Technical people always struggles with that, I really know how it is like.
If you want to work with finance, you'll have to explain your research in a way three kinds of people understand. The main: finance professionals. Yet HR and management people must understand it either, if you're applying for finance industry companies, HR and management will probably have a reasonable finances knowledge to understand you. So, in that case, you can strongly frame it in finance language.
You should focus on what your research might contribute with finances, or, at least, what skills you've developed doing that. Skills directly related to the positions you're looking for. Some examples:
- My research developed a X model which can be used for cash flow optimization in linear models.
- I've developed a Y kind of research, which developed my statistical skills, what improved my ability to purpose stock models.
But if you're not applying for a finance industry company, but for a finance position in another industry, the picture changes. You'll have to frame it simpler, as the HR will probably not be used to financial vocabulary, and your probable boss might understand nothing about finance. In that case, you'll have to expose the same things, but in a way everyone with high school understands. Some examples:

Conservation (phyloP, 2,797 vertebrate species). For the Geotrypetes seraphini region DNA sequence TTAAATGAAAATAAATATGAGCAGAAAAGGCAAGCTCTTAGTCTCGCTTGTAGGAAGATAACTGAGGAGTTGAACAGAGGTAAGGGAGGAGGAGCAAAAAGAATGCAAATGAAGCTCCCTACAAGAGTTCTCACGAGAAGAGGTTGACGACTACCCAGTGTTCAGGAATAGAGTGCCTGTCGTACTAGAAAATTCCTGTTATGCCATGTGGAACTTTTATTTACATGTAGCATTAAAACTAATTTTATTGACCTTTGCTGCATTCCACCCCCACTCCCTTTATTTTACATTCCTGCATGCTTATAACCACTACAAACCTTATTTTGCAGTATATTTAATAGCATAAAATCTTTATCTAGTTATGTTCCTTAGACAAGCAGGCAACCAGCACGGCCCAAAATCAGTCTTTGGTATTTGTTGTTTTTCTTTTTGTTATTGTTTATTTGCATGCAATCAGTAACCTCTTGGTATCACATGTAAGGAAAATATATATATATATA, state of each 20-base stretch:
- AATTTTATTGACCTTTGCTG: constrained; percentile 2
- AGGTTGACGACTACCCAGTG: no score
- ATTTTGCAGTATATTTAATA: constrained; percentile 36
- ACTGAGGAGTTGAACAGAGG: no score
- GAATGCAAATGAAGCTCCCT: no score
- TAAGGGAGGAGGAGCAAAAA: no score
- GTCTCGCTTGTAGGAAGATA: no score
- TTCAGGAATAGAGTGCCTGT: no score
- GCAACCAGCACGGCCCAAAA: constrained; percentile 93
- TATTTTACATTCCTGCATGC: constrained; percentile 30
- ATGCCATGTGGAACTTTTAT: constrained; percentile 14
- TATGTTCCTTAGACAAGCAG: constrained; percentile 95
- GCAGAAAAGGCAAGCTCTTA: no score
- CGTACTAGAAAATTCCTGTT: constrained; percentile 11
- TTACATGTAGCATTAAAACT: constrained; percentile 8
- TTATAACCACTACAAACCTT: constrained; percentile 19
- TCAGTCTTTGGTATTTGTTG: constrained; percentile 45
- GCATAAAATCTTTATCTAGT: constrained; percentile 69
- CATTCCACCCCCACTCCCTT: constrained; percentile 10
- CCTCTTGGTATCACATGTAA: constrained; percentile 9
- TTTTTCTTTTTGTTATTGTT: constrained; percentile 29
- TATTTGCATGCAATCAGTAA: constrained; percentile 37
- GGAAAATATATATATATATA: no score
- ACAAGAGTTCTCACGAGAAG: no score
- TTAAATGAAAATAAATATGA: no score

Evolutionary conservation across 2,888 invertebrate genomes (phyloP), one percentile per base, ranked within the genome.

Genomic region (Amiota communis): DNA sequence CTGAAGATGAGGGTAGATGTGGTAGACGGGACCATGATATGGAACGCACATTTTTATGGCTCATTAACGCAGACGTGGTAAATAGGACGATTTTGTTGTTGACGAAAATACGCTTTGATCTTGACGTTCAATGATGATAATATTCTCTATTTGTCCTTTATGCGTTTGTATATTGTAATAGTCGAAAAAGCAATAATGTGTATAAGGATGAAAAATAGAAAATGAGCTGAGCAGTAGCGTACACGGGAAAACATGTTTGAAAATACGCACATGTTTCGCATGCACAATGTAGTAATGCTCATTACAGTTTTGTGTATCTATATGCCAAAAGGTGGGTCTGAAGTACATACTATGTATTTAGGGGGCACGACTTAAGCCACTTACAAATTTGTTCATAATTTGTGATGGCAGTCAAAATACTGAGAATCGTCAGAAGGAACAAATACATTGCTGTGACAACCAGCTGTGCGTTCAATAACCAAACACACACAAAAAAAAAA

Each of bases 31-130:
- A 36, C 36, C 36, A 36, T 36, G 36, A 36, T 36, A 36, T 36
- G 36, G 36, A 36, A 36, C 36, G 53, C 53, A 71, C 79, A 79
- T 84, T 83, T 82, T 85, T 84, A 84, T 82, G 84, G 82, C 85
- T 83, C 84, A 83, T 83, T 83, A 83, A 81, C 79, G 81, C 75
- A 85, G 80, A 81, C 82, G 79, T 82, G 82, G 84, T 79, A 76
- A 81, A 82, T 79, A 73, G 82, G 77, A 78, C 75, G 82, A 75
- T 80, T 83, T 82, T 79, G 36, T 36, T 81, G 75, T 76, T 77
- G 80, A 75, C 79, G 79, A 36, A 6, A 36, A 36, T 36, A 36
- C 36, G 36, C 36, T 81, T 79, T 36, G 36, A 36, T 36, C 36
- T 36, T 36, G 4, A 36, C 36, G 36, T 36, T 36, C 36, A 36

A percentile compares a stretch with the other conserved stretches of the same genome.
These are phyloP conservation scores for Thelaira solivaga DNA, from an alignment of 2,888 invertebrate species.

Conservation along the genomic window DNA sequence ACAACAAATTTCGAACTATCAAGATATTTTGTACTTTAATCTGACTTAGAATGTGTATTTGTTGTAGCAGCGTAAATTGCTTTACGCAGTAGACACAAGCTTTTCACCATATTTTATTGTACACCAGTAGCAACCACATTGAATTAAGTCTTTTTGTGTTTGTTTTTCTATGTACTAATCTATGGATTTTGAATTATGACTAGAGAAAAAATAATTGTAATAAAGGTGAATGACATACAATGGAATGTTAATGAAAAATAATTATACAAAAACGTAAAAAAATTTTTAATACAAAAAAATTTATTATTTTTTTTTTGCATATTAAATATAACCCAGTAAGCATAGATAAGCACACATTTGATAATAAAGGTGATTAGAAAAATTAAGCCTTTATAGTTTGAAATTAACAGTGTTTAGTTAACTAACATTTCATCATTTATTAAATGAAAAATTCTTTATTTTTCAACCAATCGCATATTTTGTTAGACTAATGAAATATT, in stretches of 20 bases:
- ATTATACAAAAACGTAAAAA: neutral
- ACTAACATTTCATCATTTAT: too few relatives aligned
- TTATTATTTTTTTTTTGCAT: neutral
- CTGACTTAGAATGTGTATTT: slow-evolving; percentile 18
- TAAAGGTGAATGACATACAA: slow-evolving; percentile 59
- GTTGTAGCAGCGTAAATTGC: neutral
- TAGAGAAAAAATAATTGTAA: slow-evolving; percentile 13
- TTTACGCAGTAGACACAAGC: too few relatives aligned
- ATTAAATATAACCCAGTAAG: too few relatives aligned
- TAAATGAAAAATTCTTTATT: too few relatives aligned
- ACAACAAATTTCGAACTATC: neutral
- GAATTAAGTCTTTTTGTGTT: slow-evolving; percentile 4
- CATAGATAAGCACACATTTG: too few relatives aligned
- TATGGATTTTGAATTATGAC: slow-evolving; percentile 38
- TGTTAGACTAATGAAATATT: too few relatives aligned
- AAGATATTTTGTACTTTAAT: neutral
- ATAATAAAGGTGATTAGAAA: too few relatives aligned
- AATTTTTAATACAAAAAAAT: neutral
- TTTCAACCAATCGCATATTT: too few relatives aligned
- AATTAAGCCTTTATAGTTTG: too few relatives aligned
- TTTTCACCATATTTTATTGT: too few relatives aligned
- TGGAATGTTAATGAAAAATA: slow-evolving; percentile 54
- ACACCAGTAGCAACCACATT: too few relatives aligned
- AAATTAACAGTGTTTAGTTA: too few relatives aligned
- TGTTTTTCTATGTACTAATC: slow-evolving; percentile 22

- My research developed a model for cash flow that ensures your company will keep enough money available yet optimizes investment and return.
- I've developed a research which developed my statistical skills to develop a model that picks the best stocks.
And please note, my examples are a way to illustrate what I've meant, only. They're not exactly properly ways to express it when actually applying.
You'll also have to be careful to the difference between writing this, in an application form or resume (like question asked), and, in the future, how to explain it verbally, to a person, in an interview. The approach is the same, but the way to frame is different.